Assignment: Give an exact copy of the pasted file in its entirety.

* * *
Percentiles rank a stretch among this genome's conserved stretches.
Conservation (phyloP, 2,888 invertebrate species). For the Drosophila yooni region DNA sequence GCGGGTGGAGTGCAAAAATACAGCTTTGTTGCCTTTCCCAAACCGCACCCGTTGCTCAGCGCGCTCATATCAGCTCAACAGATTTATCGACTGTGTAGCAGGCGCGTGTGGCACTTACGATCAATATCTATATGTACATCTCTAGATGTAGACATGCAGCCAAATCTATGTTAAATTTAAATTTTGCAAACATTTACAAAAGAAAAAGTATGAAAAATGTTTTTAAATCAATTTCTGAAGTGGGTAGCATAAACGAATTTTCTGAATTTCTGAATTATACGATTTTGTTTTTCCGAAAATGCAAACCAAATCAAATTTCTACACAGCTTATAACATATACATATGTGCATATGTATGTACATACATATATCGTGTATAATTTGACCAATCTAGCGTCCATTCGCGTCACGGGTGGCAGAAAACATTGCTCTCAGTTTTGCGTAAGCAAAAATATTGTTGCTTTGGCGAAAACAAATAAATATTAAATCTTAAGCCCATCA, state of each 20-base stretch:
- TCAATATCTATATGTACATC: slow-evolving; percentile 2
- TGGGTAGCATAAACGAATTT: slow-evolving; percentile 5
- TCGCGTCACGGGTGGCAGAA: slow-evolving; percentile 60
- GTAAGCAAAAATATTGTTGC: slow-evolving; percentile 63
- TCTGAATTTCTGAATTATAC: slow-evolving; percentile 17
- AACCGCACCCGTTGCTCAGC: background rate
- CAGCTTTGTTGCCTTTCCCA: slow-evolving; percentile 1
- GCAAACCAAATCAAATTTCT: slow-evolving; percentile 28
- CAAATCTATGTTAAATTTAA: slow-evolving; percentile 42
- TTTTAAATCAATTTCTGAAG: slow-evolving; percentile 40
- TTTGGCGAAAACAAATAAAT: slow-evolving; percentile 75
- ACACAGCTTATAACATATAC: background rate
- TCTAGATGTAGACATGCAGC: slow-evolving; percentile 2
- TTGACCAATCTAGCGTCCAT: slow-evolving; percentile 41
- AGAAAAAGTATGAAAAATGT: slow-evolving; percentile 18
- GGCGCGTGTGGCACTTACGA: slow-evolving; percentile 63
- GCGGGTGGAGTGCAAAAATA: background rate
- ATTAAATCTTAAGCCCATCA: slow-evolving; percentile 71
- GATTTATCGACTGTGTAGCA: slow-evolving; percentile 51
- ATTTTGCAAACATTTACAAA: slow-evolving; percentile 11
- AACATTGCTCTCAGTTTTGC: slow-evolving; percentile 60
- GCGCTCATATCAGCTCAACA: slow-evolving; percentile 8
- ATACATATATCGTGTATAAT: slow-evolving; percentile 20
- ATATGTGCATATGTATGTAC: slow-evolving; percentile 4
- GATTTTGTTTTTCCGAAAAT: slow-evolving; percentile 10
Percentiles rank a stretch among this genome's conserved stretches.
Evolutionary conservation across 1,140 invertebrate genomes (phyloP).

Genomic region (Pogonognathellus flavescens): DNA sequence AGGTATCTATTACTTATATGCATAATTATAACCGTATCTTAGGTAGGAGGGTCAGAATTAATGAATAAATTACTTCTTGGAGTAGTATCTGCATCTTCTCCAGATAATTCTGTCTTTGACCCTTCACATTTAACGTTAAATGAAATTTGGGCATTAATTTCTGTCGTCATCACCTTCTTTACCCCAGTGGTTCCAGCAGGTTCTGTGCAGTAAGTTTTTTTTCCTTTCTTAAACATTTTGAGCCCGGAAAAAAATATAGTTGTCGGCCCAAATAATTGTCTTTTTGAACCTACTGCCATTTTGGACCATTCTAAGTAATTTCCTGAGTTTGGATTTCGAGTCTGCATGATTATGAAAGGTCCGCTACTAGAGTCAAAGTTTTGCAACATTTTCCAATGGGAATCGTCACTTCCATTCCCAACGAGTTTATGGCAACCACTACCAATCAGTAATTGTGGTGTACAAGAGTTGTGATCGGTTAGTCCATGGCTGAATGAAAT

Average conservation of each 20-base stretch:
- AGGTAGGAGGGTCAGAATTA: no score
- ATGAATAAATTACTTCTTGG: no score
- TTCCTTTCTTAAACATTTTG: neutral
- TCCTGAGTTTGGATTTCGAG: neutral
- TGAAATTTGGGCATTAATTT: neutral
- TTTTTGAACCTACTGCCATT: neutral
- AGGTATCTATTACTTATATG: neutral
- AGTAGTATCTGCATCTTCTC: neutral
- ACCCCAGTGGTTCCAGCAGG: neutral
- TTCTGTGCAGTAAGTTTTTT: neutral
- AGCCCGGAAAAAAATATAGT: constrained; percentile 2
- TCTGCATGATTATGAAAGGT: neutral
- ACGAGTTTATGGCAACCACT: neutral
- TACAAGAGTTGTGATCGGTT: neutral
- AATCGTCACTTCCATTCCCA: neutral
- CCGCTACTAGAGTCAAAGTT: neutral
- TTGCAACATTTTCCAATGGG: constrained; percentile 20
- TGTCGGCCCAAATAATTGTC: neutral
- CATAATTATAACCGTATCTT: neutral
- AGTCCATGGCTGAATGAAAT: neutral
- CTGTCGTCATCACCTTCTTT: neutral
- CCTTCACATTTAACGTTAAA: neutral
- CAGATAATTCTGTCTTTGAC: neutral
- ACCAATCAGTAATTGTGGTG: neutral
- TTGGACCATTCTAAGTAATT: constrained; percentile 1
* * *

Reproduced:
Percentiles rank a stretch among this genome's conserved stretches.
Conservation (phyloP, 2,888 invertebrate species). For the Drosophila yooni region DNA sequence GCGGGTGGAGTGCAAAAATACAGCTTTGTTGCCTTTCCCAAACCGCACCCGTTGCTCAGCGCGCTCATATCAGCTCAACAGATTTATCGACTGTGTAGCAGGCGCGTGTGGCACTTACGATCAATATCTATATGTACATCTCTAGATGTAGACATGCAGCCAAATCTATGTTAAATTTAAATTTTGCAAACATTTACAAAAGAAAAAGTATGAAAAATGTTTTTAAATCAATTTCTGAAGTGGGTAGCATAAACGAATTTTCTGAATTTCTGAATTATACGATTTTGTTTTTCCGAAAATGCAAACCAAATCAAATTTCTACACAGCTTATAACATATACATATGTGCATATGTATGTACATACATATATCGTGTATAATTTGACCAATCTAGCGTCCATTCGCGTCACGGGTGGCAGAAAACATTGCTCTCAGTTTTGCGTAAGCAAAAATATTGTTGCTTTGGCGAAAACAAATAAATATTAAATCTTAAGCCCATCA, state of each 20-base stretch:
- TCAATATCTATATGTACATC: slow-evolving; percentile 2
- TGGGTAGCATAAACGAATTT: slow-evolving; percentile 5
- TCGCGTCACGGGTGGCAGAA: slow-evolving; percentile 60
- GTAAGCAAAAATATTGTTGC: slow-evolving; percentile 63
- TCTGAATTTCTGAATTATAC: slow-evolving; percentile 17
- AACCGCACCCGTTGCTCAGC: background rate
- CAGCTTTGTTGCCTTTCCCA: slow-evolving; percentile 1
- GCAAACCAAATCAAATTTCT: slow-evolving; percentile 28
- CAAATCTATGTTAAATTTAA: slow-evolving; percentile 42
- TTTTAAATCAATTTCTGAAG: slow-evolving; percentile 40
- TTTGGCGAAAACAAATAAAT: slow-evolving; percentile 75
- ACACAGCTTATAACATATAC: background rate
- TCTAGATGTAGACATGCAGC: slow-evolving; percentile 2
- TTGACCAATCTAGCGTCCAT: slow-evolving; percentile 41
- AGAAAAAGTATGAAAAATGT: slow-evolving; percentile 18
- GGCGCGTGTGGCACTTACGA: slow-evolving; percentile 63
- GCGGGTGGAGTGCAAAAATA: background rate
- ATTAAATCTTAAGCCCATCA: slow-evolving; percentile 71
- GATTTATCGACTGTGTAGCA: slow-evolving; percentile 51
- ATTTTGCAAACATTTACAAA: slow-evolving; percentile 11
- AACATTGCTCTCAGTTTTGC: slow-evolving; percentile 60
- GCGCTCATATCAGCTCAACA: slow-evolving; percentile 8
- ATACATATATCGTGTATAAT: slow-evolving; percentile 20
- ATATGTGCATATGTATGTAC: slow-evolving; percentile 4
- GATTTTGTTTTTCCGAAAAT: slow-evolving; percentile 10
Percentiles rank a stretch among this genome's conserved stretches.
Evolutionary conservation across 1,140 invertebrate genomes (phyloP).

Genomic region (Pogonognathellus flavescens): DNA sequence AGGTATCTATTACTTATATGCATAATTATAACCGTATCTTAGGTAGGAGGGTCAGAATTAATGAATAAATTACTTCTTGGAGTAGTATCTGCATCTTCTCCAGATAATTCTGTCTTTGACCCTTCACATTTAACGTTAAATGAAATTTGGGCATTAATTTCTGTCGTCATCACCTTCTTTACCCCAGTGGTTCCAGCAGGTTCTGTGCAGTAAGTTTTTTTTCCTTTCTTAAACATTTTGAGCCCGGAAAAAAATATAGTTGTCGGCCCAAATAATTGTCTTTTTGAACCTACTGCCATTTTGGACCATTCTAAGTAATTTCCTGAGTTTGGATTTCGAGTCTGCATGATTATGAAAGGTCCGCTACTAGAGTCAAAGTTTTGCAACATTTTCCAATGGGAATCGTCACTTCCATTCCCAACGAGTTTATGGCAACCACTACCAATCAGTAATTGTGGTGTACAAGAGTTGTGATCGGTTAGTCCATGGCTGAATGAAAT

Average conservation of each 20-base stretch:
- AGGTAGGAGGGTCAGAATTA: no score
- ATGAATAAATTACTTCTTGG: no score
- TTCCTTTCTTAAACATTTTG: neutral
- TCCTGAGTTTGGATTTCGAG: neutral
- TGAAATTTGGGCATTAATTT: neutral
- TTTTTGAACCTACTGCCATT: neutral
- AGGTATCTATTACTTATATG: neutral
- AGTAGTATCTGCATCTTCTC: neutral
- ACCCCAGTGGTTCCAGCAGG: neutral
- TTCTGTGCAGTAAGTTTTTT: neutral
- AGCCCGGAAAAAAATATAGT: constrained; percentile 2
- TCTGCATGATTATGAAAGGT: neutral
- ACGAGTTTATGGCAACCACT: neutral
- TACAAGAGTTGTGATCGGTT: neutral
- AATCGTCACTTCCATTCCCA: neutral
- CCGCTACTAGAGTCAAAGTT: neutral
- TTGCAACATTTTCCAATGGG: constrained; percentile 20
- TGTCGGCCCAAATAATTGTC: neutral
- CATAATTATAACCGTATCTT: neutral
- AGTCCATGGCTGAATGAAAT: neutral
- CTGTCGTCATCACCTTCTTT: neutral
- CCTTCACATTTAACGTTAAA: neutral
- CAGATAATTCTGTCTTTGAC: neutral
- ACCAATCAGTAATTGTGGTG: neutral
- TTGGACCATTCTAAGTAATT: constrained; percentile 1